The part I don't understand is why anyone would voluntarily become a part of InfraGrad and start "sharing information" about others in the first place.

      Because, if you're not in the InfraGuard then you must be an InfraRed.

    • Re: (Score:2, Interesting)

      This is a test of your biases. How would you feel if the Democratic Party was trying to create a support organization of volunteering IT professionals? The Republican party? moveon.org?

      If you think the US does not need some organization that does the job of DHS, then you are an idiot. If you accept that the job needs to be done, then you also have to accept the people that you've got, you can't just fire them all and build a new DHS by hiring, say, fine arts majors. At that point you can have a discu

    • by Lord Kano (13027)

      Think of all of those people who were never qualified to become a cop or some type of covert agent. They can sign up for Infragard and live out their fantasies.

      LK

  • Sooo, essentially... (Score:2, Informative)

    by tciny (783938)
    ... the Stasi of the IT world or am I misreading this? The wording seems intentionally diffuse.
  • by mc1138 (718275) on Sunday January 10, 2010 @09:28AM (#30714380) Homepage
    While I'm against snooping without cause, something of this in a collaborative model isn't necessarily a bad thing, though it does open up for potential abuse. There are lots of times when I call up buddies ask them what sort of IT issues they're having with security, spam, etc, and this just seems to formalize it a bit, and get the circle of trust a little bigger. Companies too often seek to distrust the authorities for crimes because it will make their companies look weak. As such criminal will get away with things solely because no one reports them. This doesn't look like a secret "Stone Cutter" type group, just a way to get to know some local colleagues and keep more ears to more ground looking for potential threats.
    • by betterunixthanunix (980855) on Sunday January 10, 2010 @10:34AM (#30714688)
      What I find striking is the utter lack of information that the FBI's website gives about what Infragard is really about. They give few details about what sort of information they are looking for, and what sort of information they give back to their members. That alone makes it difficult for me to trust...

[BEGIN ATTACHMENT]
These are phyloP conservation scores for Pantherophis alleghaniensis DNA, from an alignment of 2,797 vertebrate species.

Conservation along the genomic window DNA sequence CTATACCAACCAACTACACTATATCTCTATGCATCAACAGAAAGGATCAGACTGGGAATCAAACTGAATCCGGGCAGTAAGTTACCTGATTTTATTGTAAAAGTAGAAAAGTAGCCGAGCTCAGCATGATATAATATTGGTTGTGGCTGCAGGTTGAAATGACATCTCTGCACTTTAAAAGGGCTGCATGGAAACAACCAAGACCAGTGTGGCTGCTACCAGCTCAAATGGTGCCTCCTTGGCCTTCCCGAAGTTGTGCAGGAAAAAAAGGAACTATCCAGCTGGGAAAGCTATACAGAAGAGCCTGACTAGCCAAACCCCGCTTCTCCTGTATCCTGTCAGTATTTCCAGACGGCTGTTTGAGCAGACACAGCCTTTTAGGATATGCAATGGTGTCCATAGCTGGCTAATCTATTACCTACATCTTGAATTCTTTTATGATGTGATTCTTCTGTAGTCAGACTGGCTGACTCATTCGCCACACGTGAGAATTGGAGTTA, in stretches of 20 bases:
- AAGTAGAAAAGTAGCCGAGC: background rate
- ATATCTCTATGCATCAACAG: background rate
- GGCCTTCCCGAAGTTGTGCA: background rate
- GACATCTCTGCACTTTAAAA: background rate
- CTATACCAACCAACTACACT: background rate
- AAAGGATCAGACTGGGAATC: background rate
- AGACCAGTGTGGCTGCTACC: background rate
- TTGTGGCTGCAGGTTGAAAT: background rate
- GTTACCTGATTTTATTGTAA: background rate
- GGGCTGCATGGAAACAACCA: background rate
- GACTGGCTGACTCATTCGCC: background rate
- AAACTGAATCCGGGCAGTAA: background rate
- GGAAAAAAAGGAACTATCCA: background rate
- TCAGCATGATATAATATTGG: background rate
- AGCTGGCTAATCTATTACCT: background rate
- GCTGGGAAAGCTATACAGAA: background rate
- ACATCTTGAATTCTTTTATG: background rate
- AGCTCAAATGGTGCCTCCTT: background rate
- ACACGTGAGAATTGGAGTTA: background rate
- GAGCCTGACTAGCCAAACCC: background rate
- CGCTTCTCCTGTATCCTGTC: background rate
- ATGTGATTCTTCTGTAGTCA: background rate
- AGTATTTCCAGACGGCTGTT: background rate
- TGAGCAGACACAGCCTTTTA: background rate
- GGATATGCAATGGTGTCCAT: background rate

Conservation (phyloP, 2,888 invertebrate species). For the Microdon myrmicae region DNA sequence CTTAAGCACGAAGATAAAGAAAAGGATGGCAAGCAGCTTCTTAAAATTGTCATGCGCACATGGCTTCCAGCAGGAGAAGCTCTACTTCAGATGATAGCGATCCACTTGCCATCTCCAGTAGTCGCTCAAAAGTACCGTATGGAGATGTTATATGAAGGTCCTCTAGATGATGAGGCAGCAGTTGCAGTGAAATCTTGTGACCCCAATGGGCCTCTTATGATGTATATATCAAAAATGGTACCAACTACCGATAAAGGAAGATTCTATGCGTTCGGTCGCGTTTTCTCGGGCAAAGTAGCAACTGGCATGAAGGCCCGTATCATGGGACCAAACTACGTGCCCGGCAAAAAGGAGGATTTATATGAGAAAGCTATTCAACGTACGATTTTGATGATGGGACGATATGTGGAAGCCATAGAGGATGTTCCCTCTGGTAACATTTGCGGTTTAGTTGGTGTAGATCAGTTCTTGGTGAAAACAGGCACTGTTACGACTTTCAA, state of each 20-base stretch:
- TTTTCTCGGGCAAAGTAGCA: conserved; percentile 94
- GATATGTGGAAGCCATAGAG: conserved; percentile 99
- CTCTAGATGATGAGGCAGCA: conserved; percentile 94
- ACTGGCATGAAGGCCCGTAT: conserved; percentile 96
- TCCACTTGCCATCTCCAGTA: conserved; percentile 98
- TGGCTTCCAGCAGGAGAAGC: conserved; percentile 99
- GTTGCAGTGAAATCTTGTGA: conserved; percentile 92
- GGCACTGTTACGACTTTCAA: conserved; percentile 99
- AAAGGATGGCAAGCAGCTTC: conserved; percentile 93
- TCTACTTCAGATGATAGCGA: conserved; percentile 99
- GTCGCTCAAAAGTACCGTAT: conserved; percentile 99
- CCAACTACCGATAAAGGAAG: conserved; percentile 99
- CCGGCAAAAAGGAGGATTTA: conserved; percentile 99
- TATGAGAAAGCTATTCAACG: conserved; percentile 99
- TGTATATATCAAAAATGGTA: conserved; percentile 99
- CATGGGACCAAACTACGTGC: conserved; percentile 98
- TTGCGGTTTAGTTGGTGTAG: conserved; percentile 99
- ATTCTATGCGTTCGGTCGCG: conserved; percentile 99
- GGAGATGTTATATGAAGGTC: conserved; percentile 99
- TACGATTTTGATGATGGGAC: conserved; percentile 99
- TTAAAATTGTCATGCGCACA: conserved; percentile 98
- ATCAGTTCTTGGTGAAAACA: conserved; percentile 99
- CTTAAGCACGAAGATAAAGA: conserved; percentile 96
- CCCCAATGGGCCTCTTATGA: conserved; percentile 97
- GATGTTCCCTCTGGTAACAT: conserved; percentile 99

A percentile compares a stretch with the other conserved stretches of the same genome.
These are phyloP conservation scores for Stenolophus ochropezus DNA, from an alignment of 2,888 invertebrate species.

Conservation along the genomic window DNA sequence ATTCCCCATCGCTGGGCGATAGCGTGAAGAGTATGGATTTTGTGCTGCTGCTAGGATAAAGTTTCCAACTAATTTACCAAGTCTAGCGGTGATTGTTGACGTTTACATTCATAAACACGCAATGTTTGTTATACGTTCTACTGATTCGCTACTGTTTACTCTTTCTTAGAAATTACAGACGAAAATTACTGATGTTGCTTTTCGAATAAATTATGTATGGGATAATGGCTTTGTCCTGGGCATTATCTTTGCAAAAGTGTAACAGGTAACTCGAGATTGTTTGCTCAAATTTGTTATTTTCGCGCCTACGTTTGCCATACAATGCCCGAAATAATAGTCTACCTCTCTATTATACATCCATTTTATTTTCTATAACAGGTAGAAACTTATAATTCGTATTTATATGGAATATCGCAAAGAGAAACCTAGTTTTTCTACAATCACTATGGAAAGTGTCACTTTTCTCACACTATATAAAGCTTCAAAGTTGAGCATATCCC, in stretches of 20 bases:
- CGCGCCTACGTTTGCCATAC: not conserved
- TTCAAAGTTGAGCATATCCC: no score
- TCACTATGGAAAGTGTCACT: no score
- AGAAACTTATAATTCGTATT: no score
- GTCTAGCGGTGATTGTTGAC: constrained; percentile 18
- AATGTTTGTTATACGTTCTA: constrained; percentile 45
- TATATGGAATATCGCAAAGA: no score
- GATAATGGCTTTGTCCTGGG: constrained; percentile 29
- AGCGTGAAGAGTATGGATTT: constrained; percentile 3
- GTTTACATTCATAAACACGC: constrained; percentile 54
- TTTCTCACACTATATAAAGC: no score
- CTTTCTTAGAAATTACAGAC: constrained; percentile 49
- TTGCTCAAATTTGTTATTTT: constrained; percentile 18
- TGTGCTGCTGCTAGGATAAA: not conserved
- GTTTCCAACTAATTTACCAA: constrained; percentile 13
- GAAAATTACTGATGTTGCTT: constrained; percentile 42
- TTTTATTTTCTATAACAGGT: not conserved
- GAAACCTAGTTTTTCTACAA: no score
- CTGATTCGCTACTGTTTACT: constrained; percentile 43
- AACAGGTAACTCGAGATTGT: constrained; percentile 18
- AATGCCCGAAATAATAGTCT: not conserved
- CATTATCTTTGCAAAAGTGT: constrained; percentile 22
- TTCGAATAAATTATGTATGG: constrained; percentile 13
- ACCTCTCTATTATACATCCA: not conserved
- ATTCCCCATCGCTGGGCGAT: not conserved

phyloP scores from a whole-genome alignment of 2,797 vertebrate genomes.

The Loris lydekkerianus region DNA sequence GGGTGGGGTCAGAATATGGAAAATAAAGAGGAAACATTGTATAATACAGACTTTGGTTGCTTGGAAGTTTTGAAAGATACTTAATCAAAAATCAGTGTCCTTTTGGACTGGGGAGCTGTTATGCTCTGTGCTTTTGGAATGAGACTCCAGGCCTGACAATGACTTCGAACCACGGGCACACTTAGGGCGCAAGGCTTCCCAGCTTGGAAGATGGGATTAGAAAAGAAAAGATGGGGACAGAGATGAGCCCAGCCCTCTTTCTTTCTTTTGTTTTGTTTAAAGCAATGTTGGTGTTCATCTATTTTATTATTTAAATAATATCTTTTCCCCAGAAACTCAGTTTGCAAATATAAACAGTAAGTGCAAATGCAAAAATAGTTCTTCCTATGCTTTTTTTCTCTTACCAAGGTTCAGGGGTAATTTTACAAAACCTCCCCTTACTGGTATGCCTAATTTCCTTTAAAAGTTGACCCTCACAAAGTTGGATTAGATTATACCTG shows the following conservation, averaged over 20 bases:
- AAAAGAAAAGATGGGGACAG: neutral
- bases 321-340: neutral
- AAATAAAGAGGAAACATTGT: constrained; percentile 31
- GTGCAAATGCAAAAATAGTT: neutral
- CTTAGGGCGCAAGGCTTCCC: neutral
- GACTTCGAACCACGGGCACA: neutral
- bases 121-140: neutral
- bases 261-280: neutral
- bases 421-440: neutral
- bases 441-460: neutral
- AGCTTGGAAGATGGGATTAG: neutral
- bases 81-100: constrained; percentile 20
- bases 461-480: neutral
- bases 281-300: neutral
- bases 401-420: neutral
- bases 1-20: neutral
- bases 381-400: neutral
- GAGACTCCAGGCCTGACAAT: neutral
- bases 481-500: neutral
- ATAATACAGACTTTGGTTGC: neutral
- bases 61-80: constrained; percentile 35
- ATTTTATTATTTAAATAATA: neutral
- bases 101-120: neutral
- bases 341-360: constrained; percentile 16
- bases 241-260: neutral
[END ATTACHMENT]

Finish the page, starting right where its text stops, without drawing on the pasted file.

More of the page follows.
• Funny stuff (Score:5, Funny)

    by oh2 (520684) on Sunday January 10, 2010 @09:40AM (#30714420) Homepage Journal
    Lol, "Self-identified as IT specialists" indeed. Thats one funny document. What would they need that kind of information for ? To evaluate bragging rights ?
    • Re:Funny stuff (Score:4, Informative)

      by finitimi (126732) on Sunday January 10, 2010 @10:12AM (#30714558)

      I am a member of InfraGard. In the past, our local FBI office has asked members of our chapter to self-identify their expertise in a particular IT specialty. I and others did so, and subsequently assisted them in a couple of criminal investigations. I think the FBI just wants to broaden and formalize their inventory of IT subject matter experts.

      • by The FBI (1717712) on Sunday January 10, 2010 @10:24AM (#30714628)

        The FBI has never contacted you in any way, shape or form, other than through this post. You are advised to retract your statement and apologize, otherwise legal action will be brought against you. Thank you.

        Have a nice day.

        • by ZosX (517789)

          Did you create a user id just to post this?

          • by Cabriel (803429)
            I'm pretty sure that one's been around a while, and he just whips it out for sarcastic intrigue. A couple of posts lower, you'll see someone with an ID number in the 30millions, which is 13million higher than The FBI.

            On the other hand, if it's the real FBI, then it kind of tells you how late they really are to the IT Party. ;)
            • by Icarium (1109647)

              And this is why people shouldn't drink before midday. Blurry vision, faulty memories and imaginary UIDs.

              • by Sir_Lewk (967686)

                He probably saw a post id, which currently seem to be in the 30-millions (yours is #30716530 for example).

    • by Yvanhoe (564877)
      L33tSp34k is the mandatory language on the filling form. It also asks for your WaRlOrDz rankz and asks you to list your "mad skillz".
  • by Anonymous Coward on Sunday January 10, 2010 @09:41AM (#30714424)

    Wekl, fwirstly, my tyuping sklills are spoty on.

    • by CptNerd (455084)
      Aye sink ewe knead two get hay gnu spill chucker, lake thee won aye rote four dose peephole.
  • by Anonymous Coward